Lawsuit filed over use of LCFF dollars in L.A. Unified

by Chris Reed | July 7, 2015 7:48 am

?????????????????The Local Control Funding Formula enacted by the Legislature in 2013 at Gov. Jerry Brown’s behest was billed as a great way to get additional help to English-learners and foster children in California public schools. It changed the formula under which state funds are allocated to get more dollars to districts with large numbers of such students, with plenty of strings attached to make sure — in theory — that the extra resources specifically helped the two categories of struggling students.

But in January, the Legislative Analyst’s Office warned that none of the 50 state school districts it surveyed — including California’s 11 largest districts — had adequate safeguards in place to deal with the influx of new funds. Now the first of what could be many lawsuits has been filed alleging LCFF dollars are being taken for uses not permitted by the 2013 law. The L.A. School Report website has details[1]:

The lawsuit, filed by ACLU SoCal, Public Advocates, and Covington & Burling LLP on behalf of Community Coalition South Los Angeles and L.A. Unified parent Reyna Frias, says the district … has already misdirected $400 million in 2014-15 and 2015-16 combined, and if not corrected, will amount to $2 billion in funds misdirected away from high needs students over the next 10 years. …


At issue is the district’s accounting practices regarding its LCFF dollars. The lawsuit alleges that by counting prior spending for “special education” as spending on services for low-income students, English language learners and foster youth, it deprives many students of the funds because not every special education students falls into those categories.


“LAUSD’s inclusion of special education funding is improper under the LCFF statute and regulations, and therefore violated mandatory duties created by the statute and regulations,” the lawsuit states.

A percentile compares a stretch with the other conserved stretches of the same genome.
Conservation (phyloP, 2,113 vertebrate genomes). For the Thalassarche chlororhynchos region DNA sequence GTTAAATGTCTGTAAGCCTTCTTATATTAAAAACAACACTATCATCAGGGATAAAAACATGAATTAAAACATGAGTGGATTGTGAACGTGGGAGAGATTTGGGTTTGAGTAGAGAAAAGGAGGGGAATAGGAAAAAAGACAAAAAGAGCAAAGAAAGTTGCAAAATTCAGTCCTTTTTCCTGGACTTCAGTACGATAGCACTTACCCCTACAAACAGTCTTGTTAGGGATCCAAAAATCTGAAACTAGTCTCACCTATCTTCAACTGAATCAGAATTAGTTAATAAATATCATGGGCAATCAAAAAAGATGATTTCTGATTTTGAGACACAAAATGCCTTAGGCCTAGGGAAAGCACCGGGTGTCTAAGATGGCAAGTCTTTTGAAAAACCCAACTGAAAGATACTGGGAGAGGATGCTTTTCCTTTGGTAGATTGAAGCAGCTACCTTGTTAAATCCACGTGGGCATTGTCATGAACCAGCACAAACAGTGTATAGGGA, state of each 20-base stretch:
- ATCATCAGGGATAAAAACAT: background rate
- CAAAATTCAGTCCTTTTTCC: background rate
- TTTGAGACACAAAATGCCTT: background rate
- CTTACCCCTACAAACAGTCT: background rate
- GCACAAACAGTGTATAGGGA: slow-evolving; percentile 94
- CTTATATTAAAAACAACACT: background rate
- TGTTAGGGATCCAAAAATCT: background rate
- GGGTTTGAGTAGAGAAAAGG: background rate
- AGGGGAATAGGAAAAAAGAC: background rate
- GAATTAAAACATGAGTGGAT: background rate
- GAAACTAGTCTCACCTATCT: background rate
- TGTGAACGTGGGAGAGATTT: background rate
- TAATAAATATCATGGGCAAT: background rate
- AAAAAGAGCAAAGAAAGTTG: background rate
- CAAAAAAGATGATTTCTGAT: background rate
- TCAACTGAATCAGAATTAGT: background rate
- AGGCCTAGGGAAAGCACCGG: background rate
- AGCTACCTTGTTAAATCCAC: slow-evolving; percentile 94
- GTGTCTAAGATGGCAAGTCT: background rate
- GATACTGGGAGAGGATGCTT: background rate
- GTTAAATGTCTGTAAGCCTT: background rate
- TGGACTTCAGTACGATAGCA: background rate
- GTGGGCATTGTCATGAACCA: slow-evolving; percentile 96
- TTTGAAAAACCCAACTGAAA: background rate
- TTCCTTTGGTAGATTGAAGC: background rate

ACLU has history of successfully suing LAUSD

ACLU.socal.The ACLU’s involvement is notable because of the group’s long record of successfully challenging L.A. Unified’s actions in court. The cases include suing over extreme teacher turnover [2]at heavily minority schools; “last-hired, first-fired” teacher retention [3]policies; and the treatment of gay students [4]by teachers and staff at one school.

The ACLU has a pending lawsuit [5]against LAUSD and the state over disparities in teaching time between affluent schools and those in poorer communities.

Its latest lawsuit was foreshadowed by the release last month of a UC Berkeley study [6]showing L.A. Unified was commingling LCFF funds with its operating budget and prioritizing new hiring instead of programs to specifically help English-language learners and foster children.

Among the findings:

Despite pro-equity goals, we found that the bulk of LCFF investment dollars (the $145 million) was not distributed according to any transparent needs index. Furthermore, fiscal priority was placed on restoring adult staff positions often not directly tied to instruction, especially the dollars allocated to elementary schools. …


The District largely ignored their equity formula in distributing investment dollars to elementary schools. A policy decision was made internally to allocate a librarian position, instructional specialists, and assistant principals to most elementary schools, regardless of the TSP count. … This appears to reflect the District’s priority placed on re-staffing adult positions, rather than stemming from any distinct strategy for narrowing achievement gaps. …


[The] bulk of LCFF dollars has seeped into the district’s base budget with … little apparent regard to the students who generate the new dollars.

Black lawmakers already had warned about diversion

As CalWatchdog reported [7]in March, the possibility of LCFF funds being diverted is a major issue for the California Legislative Black Caucus[8]. In January, speaking on behalf of the caucus, Assemblywoman Shirley Weber, D-San Diego, testified at a state Board of Education meeting that “any authority for the use of supplemental or concentration grants to schoolwide and districtwide expenditures must clearly link the services to demonstrated effectiveness in increasing student achievement and closing achievement gaps, and demonstrate that the expenditures are proven effective for ‘concentrations’ of unduplicated children in schools in the district where concentrations exist.”

According to the UC Berkeley study and the allegations in the ACLU lawsuit, that’s not what is happening in California’s largest school district.

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